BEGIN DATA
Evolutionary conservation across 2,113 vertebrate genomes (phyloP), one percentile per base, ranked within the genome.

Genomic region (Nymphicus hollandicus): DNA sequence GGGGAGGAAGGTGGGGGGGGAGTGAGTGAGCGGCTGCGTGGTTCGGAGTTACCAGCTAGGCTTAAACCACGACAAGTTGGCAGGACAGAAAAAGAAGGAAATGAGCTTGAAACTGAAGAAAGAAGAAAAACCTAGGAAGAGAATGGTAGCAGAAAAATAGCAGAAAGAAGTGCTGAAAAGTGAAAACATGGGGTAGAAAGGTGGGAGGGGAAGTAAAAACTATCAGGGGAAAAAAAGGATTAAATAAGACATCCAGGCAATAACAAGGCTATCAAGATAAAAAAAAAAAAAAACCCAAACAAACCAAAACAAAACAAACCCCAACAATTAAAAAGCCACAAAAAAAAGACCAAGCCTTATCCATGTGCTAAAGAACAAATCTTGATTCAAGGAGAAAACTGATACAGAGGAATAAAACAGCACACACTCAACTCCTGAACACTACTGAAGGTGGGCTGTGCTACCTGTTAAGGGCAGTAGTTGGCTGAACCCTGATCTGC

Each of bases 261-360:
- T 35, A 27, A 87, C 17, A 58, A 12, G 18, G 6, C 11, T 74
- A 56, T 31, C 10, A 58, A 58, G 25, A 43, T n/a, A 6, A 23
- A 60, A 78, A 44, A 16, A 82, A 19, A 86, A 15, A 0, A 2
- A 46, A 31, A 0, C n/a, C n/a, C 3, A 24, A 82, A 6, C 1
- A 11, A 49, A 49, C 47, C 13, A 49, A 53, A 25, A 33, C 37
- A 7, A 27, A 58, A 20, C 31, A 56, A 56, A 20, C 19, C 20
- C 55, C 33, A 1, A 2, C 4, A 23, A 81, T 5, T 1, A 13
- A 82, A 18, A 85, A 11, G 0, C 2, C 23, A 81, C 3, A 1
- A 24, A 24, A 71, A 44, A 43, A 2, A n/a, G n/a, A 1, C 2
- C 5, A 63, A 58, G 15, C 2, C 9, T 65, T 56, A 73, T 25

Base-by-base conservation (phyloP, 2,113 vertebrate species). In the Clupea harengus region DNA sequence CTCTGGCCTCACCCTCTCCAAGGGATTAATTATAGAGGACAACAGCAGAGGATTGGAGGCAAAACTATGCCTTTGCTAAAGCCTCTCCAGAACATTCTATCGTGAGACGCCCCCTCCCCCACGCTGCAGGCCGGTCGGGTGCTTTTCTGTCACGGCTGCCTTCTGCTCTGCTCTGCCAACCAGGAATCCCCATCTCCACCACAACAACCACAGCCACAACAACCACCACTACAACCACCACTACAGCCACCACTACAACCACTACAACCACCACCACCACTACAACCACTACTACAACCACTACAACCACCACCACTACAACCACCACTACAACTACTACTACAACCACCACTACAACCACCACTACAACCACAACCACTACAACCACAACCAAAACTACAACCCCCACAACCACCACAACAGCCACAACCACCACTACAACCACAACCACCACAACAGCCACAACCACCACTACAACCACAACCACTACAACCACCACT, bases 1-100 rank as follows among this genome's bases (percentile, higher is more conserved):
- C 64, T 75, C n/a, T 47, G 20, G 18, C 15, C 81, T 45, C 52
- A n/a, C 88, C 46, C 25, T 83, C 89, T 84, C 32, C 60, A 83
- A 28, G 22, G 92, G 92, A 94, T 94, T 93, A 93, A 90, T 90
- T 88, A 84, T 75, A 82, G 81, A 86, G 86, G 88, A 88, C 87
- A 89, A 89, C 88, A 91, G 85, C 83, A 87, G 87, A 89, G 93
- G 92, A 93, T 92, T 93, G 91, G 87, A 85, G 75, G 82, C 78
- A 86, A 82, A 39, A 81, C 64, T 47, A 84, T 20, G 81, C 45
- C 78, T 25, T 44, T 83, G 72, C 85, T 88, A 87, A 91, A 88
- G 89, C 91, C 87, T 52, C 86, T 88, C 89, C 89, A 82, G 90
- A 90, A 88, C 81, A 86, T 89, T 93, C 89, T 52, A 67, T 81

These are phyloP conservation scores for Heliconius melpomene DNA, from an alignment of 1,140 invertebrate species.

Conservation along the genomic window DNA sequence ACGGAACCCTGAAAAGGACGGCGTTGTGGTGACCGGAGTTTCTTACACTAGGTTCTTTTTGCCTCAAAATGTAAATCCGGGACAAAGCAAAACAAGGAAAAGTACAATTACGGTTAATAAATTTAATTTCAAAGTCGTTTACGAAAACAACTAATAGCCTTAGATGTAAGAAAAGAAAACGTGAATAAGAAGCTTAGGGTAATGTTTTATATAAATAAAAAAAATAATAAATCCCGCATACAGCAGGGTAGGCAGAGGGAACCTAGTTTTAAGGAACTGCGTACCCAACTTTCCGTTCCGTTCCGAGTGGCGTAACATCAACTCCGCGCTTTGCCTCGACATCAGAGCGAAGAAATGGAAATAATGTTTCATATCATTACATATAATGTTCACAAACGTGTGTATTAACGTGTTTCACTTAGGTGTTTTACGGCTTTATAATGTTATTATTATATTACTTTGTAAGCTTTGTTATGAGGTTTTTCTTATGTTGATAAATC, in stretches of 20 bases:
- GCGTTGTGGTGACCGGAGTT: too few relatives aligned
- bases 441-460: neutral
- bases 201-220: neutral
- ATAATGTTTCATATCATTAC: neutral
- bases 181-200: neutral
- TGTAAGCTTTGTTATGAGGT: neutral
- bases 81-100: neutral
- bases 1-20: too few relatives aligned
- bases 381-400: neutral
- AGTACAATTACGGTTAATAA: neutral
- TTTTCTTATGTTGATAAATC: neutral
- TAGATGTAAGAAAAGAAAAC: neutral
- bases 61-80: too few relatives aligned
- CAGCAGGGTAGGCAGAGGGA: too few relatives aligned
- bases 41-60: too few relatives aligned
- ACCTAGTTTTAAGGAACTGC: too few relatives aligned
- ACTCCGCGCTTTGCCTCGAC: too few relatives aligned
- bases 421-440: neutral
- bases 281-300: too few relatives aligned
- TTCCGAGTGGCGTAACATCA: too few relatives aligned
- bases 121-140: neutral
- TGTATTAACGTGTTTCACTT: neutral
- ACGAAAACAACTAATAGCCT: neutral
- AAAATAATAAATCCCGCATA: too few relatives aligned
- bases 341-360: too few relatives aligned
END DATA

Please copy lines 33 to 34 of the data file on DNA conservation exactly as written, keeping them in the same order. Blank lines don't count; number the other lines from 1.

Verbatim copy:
- bases 81-100: neutral
- bases 1-20: too few relatives aligned